When this does occur it may be due to composition of the soil, extremely unusual food choices, or errors during food fortification.
The use of nutrient supplements is growing in the United States and Canada, with reports from the Third National Health and Nutrition Examination Survey (NHANES III) suggesting that half the population is using nutritional supplements. Although this information is not sufficiently quantitative for estimations of population intakes, it is known that in some population subgroups nutrient intakes exceed the UL. Supplements should not be treated casually even though excessive intakes appear to be harmless because they are excreted or do not incur a toxic response. It is important to remember that the ULs are based on chronic exposures. The amounts of a nutrient considered toxic upon acute exposure are generally considerably higher than the UL, but have not been established for many nutrients.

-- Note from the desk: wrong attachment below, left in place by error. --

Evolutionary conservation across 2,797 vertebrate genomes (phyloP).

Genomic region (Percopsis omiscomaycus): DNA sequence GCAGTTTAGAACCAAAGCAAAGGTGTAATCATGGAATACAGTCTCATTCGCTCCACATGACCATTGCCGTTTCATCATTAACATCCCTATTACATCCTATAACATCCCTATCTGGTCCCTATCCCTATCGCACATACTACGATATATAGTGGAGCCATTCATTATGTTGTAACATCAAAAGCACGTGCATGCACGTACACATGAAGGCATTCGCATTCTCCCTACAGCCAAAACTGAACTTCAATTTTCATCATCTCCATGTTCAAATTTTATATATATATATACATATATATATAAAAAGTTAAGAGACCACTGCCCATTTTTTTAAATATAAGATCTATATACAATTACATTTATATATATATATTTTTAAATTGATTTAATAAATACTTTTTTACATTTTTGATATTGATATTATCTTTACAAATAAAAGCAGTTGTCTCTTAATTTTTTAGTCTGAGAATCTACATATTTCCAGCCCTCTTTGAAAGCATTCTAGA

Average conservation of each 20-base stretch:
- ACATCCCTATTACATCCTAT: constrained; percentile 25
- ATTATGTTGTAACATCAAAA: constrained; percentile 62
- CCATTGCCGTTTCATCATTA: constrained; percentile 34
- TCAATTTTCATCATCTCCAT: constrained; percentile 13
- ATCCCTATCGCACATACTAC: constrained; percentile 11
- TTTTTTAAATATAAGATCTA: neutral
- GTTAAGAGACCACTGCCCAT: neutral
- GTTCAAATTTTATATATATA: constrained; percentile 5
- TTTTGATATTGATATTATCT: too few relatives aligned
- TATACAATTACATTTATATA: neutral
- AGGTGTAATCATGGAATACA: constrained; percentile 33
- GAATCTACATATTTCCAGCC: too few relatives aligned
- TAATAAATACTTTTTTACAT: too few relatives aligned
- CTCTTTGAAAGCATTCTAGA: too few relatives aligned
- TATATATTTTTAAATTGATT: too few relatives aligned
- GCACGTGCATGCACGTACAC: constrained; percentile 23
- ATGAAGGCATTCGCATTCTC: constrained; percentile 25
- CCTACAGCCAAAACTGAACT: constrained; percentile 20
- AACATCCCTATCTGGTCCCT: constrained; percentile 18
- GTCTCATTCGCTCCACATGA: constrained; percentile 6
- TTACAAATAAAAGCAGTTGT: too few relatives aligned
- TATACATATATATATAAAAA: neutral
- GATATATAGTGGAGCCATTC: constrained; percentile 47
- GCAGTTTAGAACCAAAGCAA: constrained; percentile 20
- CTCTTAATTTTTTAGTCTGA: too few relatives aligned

How serious is the risk of adverse effects for individuals chronically consuming nutrients at levels greater than the Tolerable Upper Intake Level (UL)?
The critical adverse effects used to set the UL are listed in Table 6-1. The dose, the seriousness of the adverse effects, and the extent to which the effects are reversible upon intake reduction should be considered in evaluating the risk of adverse effects.
If the mean intake of a population equals the UL, is there no risk?
A population mean intake at the UL suggests that a large proportion (as much as half) of the population is consuming levels above the UL. This would represent a very serious population risk of adverse effects.
How different are the ULs from doses that would confer acute toxicity?
The ULs are the maximum levels that can be consumed daily on a chronic basis without adverse effects. The ULs will generally be much lower than the levels that are necessary to produce adverse effects after a single exposure. Few evaluations of the acute toxic intake of nutrients have been made.